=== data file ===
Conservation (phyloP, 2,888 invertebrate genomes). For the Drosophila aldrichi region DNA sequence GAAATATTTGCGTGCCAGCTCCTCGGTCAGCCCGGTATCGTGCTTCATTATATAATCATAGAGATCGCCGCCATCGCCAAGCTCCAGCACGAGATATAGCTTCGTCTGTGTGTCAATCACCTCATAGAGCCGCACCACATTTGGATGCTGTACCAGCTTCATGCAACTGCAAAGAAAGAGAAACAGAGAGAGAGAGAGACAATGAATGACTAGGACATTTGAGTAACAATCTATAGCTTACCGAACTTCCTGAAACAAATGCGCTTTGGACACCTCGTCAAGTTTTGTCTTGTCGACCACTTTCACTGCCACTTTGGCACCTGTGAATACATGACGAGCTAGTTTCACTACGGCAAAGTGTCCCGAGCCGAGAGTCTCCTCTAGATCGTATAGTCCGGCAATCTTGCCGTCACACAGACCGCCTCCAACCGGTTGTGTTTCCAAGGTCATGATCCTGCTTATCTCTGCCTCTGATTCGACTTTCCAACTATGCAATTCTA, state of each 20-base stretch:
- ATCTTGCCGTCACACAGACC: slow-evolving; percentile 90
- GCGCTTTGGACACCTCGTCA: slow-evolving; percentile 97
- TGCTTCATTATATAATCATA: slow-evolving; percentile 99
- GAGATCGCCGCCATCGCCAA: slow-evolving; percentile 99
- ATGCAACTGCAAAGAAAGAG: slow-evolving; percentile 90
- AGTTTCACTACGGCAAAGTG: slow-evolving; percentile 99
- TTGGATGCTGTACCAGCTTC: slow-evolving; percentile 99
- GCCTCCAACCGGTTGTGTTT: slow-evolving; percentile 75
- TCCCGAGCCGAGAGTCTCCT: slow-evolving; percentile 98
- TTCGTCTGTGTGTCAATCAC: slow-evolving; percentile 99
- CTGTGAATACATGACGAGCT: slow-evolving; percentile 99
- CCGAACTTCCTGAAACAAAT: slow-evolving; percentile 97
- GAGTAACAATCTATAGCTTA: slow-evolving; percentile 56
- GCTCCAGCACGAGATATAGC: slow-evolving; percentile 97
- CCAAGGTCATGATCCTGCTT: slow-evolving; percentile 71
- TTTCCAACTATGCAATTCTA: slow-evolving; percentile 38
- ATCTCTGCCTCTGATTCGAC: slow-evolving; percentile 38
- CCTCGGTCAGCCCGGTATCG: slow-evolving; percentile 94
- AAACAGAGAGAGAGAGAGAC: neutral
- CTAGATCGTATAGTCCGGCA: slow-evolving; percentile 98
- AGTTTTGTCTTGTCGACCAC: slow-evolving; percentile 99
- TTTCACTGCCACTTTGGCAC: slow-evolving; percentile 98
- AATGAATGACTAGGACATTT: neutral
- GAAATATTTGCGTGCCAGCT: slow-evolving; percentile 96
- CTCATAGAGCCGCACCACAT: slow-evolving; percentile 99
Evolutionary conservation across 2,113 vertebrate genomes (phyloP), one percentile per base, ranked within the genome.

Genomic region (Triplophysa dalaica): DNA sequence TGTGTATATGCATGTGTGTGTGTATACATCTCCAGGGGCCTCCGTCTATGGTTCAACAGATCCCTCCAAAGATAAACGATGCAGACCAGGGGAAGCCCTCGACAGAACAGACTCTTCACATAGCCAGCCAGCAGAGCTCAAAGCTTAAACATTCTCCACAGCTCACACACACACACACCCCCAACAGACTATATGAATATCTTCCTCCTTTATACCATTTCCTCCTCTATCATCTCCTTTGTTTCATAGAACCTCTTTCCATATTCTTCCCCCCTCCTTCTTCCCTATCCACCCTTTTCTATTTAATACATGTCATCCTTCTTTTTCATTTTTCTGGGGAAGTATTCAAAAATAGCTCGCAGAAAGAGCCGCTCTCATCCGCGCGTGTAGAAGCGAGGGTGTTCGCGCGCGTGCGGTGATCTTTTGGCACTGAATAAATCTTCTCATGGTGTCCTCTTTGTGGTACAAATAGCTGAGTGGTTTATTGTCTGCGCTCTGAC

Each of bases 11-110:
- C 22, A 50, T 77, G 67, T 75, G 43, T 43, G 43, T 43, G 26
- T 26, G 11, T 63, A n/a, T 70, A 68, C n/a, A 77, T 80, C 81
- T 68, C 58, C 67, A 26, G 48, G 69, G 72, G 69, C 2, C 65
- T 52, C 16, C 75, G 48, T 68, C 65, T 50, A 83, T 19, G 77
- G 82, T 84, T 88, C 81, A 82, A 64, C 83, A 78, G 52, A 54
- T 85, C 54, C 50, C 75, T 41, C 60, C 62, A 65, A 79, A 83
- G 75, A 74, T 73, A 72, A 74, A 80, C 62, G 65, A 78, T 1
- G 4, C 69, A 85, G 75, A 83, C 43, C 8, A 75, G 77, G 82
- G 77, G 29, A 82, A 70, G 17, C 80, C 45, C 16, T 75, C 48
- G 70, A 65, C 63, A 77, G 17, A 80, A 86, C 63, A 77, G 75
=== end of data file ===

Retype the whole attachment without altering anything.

Conservation (phyloP, 2,888 invertebrate genomes). For the Drosophila aldrichi region DNA sequence GAAATATTTGCGTGCCAGCTCCTCGGTCAGCCCGGTATCGTGCTTCATTATATAATCATAGAGATCGCCGCCATCGCCAAGCTCCAGCACGAGATATAGCTTCGTCTGTGTGTCAATCACCTCATAGAGCCGCACCACATTTGGATGCTGTACCAGCTTCATGCAACTGCAAAGAAAGAGAAACAGAGAGAGAGAGAGACAATGAATGACTAGGACATTTGAGTAACAATCTATAGCTTACCGAACTTCCTGAAACAAATGCGCTTTGGACACCTCGTCAAGTTTTGTCTTGTCGACCACTTTCACTGCCACTTTGGCACCTGTGAATACATGACGAGCTAGTTTCACTACGGCAAAGTGTCCCGAGCCGAGAGTCTCCTCTAGATCGTATAGTCCGGCAATCTTGCCGTCACACAGACCGCCTCCAACCGGTTGTGTTTCCAAGGTCATGATCCTGCTTATCTCTGCCTCTGATTCGACTTTCCAACTATGCAATTCTA, state of each 20-base stretch:
- ATCTTGCCGTCACACAGACC: slow-evolving; percentile 90
- GCGCTTTGGACACCTCGTCA: slow-evolving; percentile 97
- TGCTTCATTATATAATCATA: slow-evolving; percentile 99
- GAGATCGCCGCCATCGCCAA: slow-evolving; percentile 99
- ATGCAACTGCAAAGAAAGAG: slow-evolving; percentile 90
- AGTTTCACTACGGCAAAGTG: slow-evolving; percentile 99
- TTGGATGCTGTACCAGCTTC: slow-evolving; percentile 99
- GCCTCCAACCGGTTGTGTTT: slow-evolving; percentile 75
- TCCCGAGCCGAGAGTCTCCT: slow-evolving; percentile 98
- TTCGTCTGTGTGTCAATCAC: slow-evolving; percentile 99
- CTGTGAATACATGACGAGCT: slow-evolving; percentile 99
- CCGAACTTCCTGAAACAAAT: slow-evolving; percentile 97
- GAGTAACAATCTATAGCTTA: slow-evolving; percentile 56
- GCTCCAGCACGAGATATAGC: slow-evolving; percentile 97
- CCAAGGTCATGATCCTGCTT: slow-evolving; percentile 71
- TTTCCAACTATGCAATTCTA: slow-evolving; percentile 38
- ATCTCTGCCTCTGATTCGAC: slow-evolving; percentile 38
- CCTCGGTCAGCCCGGTATCG: slow-evolving; percentile 94
- AAACAGAGAGAGAGAGAGAC: neutral
- CTAGATCGTATAGTCCGGCA: slow-evolving; percentile 98
- AGTTTTGTCTTGTCGACCAC: slow-evolving; percentile 99
- TTTCACTGCCACTTTGGCAC: slow-evolving; percentile 98
- AATGAATGACTAGGACATTT: neutral
- GAAATATTTGCGTGCCAGCT: slow-evolving; percentile 96
- CTCATAGAGCCGCACCACAT: slow-evolving; percentile 99
Evolutionary conservation across 2,113 vertebrate genomes (phyloP), one percentile per base, ranked within the genome.

Genomic region (Triplophysa dalaica): DNA sequence TGTGTATATGCATGTGTGTGTGTATACATCTCCAGGGGCCTCCGTCTATGGTTCAACAGATCCCTCCAAAGATAAACGATGCAGACCAGGGGAAGCCCTCGACAGAACAGACTCTTCACATAGCCAGCCAGCAGAGCTCAAAGCTTAAACATTCTCCACAGCTCACACACACACACACCCCCAACAGACTATATGAATATCTTCCTCCTTTATACCATTTCCTCCTCTATCATCTCCTTTGTTTCATAGAACCTCTTTCCATATTCTTCCCCCCTCCTTCTTCCCTATCCACCCTTTTCTATTTAATACATGTCATCCTTCTTTTTCATTTTTCTGGGGAAGTATTCAAAAATAGCTCGCAGAAAGAGCCGCTCTCATCCGCGCGTGTAGAAGCGAGGGTGTTCGCGCGCGTGCGGTGATCTTTTGGCACTGAATAAATCTTCTCATGGTGTCCTCTTTGTGGTACAAATAGCTGAGTGGTTTATTGTCTGCGCTCTGAC

Each of bases 11-110:
- C 22, A 50, T 77, G 67, T 75, G 43, T 43, G 43, T 43, G 26
- T 26, G 11, T 63, A n/a, T 70, A 68, C n/a, A 77, T 80, C 81
- T 68, C 58, C 67, A 26, G 48, G 69, G 72, G 69, C 2, C 65
- T 52, C 16, C 75, G 48, T 68, C 65, T 50, A 83, T 19, G 77
- G 82, T 84, T 88, C 81, A 82, A 64, C 83, A 78, G 52, A 54
- T 85, C 54, C 50, C 75, T 41, C 60, C 62, A 65, A 79, A 83
- G 75, A 74, T 73, A 72, A 74, A 80, C 62, G 65, A 78, T 1
- G 4, C 69, A 85, G 75, A 83, C 43, C 8, A 75, G 77, G 82
- G 77, G 29, A 82, A 70, G 17, C 80, C 45, C 16, T 75, C 48
- G 70, A 65, C 63, A 77, G 17, A 80, A 86, C 63, A 77, G 75